Our "Bears of Glacier Bay" curricula unit is divided into three lesson plans, each taking one class session to complete. They are part of our "Middle School Scientists" series that explore the fascinating research and resources of Glacier Bay National Park.
Check out the other lessons:
Brown bears and black bears are closely related, but have many different traits that help distinguish the two species. Brown bears are usually larger than black bears and have a prominent shoulder hump, subdued ears, and longer, straighter claws. Their long claws are useful in digging roots, but not effective to climb trees. Black bears lack a shoulder hump, have prominent ears, and short, curved claws. They live in forested areas where climbing trees is their best method of defense. A large male brown bear may weigh up to 1400 pounds compared to 300 pounds for a large male black bear. Both have an exceptionally acute sense of smell, while their eyesight is similar to that of humans. One of the most distinguishable features of both species is their face profile. Black bears have a straight face profile and brown bears have a more dish shaped profile.
Color is not a reliable key in differentiating these bears because black and brown bears have many color phases. Black bears can range in color from jet black and cinnamon to white, while brown bear colors range from dark brown to very light blond.
Both brown bears and black bears spend the winter months in a state of hibernation called torpor. They enter this dormancy period in late fall when food availability drops. In the spring, bears emerge to feed on the abundance of food available.
Through careful observation and scientific research, park biologists gain an understanding of how bears interact with their environment, each other, and humans. This knowledge allows them to make the best management decisions to protect bears, humans, and the habitat.
There are a few handouts to complete this lesson.
Additional Materials Needed: Student journals, pencils, internet access
Students answers the questions provided before viewing the video. Download
A chart for students to list measurements of black and brown bears and to compare to their own measurements. Download
Measuring Up Chart for Teachers. This guide has the correct answers for teachers to check students answers in the Measuring Up Chart. Download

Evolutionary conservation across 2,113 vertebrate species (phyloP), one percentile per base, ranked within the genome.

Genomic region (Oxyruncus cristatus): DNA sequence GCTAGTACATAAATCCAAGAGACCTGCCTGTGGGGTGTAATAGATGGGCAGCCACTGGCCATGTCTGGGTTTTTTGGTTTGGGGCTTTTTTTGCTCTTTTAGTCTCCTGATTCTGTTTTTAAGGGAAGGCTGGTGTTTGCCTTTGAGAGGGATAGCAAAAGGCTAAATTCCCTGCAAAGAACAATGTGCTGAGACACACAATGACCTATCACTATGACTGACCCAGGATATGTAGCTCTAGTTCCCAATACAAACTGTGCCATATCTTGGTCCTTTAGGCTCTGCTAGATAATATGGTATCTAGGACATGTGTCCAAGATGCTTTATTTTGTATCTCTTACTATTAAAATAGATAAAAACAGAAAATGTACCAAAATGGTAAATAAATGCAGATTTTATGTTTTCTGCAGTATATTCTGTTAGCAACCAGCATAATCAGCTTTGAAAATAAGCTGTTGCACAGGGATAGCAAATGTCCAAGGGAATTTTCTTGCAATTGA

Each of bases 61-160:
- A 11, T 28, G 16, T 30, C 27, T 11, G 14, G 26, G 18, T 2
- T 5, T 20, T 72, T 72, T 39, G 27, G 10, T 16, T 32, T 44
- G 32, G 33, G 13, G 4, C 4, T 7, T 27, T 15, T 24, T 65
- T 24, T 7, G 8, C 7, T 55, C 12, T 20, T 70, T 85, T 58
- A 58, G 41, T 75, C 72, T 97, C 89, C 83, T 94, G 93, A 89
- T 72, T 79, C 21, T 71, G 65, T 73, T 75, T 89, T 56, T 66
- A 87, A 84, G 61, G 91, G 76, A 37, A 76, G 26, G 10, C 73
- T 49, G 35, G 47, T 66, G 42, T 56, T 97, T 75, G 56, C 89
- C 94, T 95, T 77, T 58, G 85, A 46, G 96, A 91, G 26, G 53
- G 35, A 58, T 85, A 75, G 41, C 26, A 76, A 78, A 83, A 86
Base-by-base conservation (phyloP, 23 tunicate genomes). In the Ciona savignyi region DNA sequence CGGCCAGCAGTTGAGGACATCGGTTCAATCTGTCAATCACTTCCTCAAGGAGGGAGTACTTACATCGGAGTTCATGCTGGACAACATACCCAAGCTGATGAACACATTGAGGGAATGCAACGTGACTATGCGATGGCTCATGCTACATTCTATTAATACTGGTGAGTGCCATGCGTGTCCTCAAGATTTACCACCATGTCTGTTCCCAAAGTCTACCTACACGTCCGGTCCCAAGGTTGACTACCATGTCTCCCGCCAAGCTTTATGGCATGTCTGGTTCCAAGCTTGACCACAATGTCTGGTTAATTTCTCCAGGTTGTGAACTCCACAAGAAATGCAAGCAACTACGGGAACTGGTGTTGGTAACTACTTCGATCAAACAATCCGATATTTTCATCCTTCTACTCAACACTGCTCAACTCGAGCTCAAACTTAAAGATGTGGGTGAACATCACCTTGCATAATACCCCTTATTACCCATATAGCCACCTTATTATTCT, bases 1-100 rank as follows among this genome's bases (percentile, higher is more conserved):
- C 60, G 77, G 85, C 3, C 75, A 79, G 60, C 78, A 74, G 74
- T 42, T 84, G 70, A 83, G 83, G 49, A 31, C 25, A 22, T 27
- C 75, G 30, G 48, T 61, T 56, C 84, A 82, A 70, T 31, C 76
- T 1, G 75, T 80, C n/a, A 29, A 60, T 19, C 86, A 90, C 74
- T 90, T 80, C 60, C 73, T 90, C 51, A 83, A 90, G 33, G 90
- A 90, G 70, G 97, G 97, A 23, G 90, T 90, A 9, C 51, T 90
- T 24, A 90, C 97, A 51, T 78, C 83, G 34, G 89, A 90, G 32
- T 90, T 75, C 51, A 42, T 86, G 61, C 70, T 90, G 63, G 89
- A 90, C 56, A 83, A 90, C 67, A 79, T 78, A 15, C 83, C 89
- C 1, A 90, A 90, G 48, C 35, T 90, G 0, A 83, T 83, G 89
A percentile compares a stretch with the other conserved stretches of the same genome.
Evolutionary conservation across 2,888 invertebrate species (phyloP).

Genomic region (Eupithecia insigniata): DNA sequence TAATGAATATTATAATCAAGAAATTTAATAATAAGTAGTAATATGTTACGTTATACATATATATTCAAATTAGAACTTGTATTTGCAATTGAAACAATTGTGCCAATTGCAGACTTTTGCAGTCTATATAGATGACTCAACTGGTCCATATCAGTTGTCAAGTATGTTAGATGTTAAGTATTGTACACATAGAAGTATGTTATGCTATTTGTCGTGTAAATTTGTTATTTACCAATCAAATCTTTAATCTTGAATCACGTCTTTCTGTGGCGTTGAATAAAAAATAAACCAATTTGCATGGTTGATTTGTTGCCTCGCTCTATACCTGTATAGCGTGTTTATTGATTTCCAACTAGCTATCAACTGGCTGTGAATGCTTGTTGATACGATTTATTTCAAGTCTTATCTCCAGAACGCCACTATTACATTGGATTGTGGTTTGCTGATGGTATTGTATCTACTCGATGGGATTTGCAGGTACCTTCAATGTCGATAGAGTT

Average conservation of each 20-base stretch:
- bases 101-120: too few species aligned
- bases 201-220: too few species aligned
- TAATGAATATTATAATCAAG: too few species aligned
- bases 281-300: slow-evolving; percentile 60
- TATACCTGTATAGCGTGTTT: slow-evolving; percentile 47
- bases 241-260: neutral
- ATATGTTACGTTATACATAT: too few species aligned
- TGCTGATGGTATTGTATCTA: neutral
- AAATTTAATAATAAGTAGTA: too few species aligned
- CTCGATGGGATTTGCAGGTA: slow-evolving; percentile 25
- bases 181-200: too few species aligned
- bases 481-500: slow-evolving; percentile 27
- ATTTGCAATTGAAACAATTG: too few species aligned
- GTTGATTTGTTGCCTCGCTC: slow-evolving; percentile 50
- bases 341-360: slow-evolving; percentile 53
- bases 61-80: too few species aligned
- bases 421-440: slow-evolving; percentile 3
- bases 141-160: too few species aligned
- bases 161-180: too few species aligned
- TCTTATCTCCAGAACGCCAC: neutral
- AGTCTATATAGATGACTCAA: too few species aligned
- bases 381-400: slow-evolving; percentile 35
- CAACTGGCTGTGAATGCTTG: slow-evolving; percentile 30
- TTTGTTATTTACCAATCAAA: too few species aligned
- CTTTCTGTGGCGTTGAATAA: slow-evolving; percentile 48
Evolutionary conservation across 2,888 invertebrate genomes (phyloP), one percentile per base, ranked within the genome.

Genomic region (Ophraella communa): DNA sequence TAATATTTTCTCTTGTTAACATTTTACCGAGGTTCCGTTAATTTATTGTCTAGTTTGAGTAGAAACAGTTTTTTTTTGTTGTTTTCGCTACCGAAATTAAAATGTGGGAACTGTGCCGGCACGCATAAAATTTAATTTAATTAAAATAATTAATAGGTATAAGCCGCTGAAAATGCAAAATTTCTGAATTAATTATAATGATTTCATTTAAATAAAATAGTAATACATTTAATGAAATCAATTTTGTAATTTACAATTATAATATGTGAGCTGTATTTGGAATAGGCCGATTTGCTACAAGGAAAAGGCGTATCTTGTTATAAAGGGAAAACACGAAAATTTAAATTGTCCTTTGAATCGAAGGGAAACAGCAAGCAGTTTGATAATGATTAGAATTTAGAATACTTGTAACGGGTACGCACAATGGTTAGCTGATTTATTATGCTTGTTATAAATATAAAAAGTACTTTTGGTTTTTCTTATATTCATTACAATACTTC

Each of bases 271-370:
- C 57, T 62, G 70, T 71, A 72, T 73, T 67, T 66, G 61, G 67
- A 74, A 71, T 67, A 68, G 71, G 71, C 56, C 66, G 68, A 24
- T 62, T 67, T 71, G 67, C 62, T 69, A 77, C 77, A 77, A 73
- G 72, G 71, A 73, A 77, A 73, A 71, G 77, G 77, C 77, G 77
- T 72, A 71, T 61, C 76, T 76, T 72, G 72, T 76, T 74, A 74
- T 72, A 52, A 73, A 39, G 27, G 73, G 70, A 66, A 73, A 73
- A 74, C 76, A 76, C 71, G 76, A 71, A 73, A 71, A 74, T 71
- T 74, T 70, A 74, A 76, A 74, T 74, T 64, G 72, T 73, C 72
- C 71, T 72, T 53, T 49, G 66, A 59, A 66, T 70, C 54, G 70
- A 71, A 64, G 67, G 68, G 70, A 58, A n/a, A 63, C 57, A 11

Students test their identification knowledge of black bears and brown bears. Download
Bear Photo Gallery Teacher Key. This worksheet has the correct answers for teachers to check student's work. Download
The entire lesson plan is available here.
Pass out the Bears Video and Vocabulary Sheet to each student and give them a few minutes to answer the questions prior to watching the video. Show students the video Bears in Glacier Bay. The video highlights current research in Glacier Bay National Park as researcher Tania Lewis interacts with local middle school students. The interaction is question and answer format, allowing time to stop and start the video to solicit answers from students. As they are watching, the students should write down the researcher's answers to the questions. In conclusion, review what the students already knew about bears, what they learned about bears and how scientists study bears.
After students are finished graphing their data, ask them to make a hypothesis about "Why do bears and humans mature at different rates?" Allow them to talk with a partner for five minutes to help develop their thought processes and understanding of the scientific method. After the five minute exchange, have students share their thoughts with the class and each write their hypothesis in their science journal.
Glacier Bay Bears AssessmentThe following pre and post tests provide assessment for material covered by the entire Bear Curriculum series (Investigations 1-3)
Is it a black bear, brown bear? The two species can easily be confused. Use the "Brown vs. Black" video clip (http://www.nps.gov/glba/naturescience/bear-identification.htm) located on the park website to highlight several identifiable characteristics to help students decide. For fun, have students take the "Bear Identification Quiz" at the end of the program to see if they are on their way to becoming a bear researcher!
Official Glacier Bay National Park Website:
Alaska Department of Fish and Game - Wildlife Notebook Series: http://www.adfg.alaska.gov/index.cfm?adfg=educators.notebookseries
International Association for Bear Research and Management:
Free education lessons and downloads from WildBC: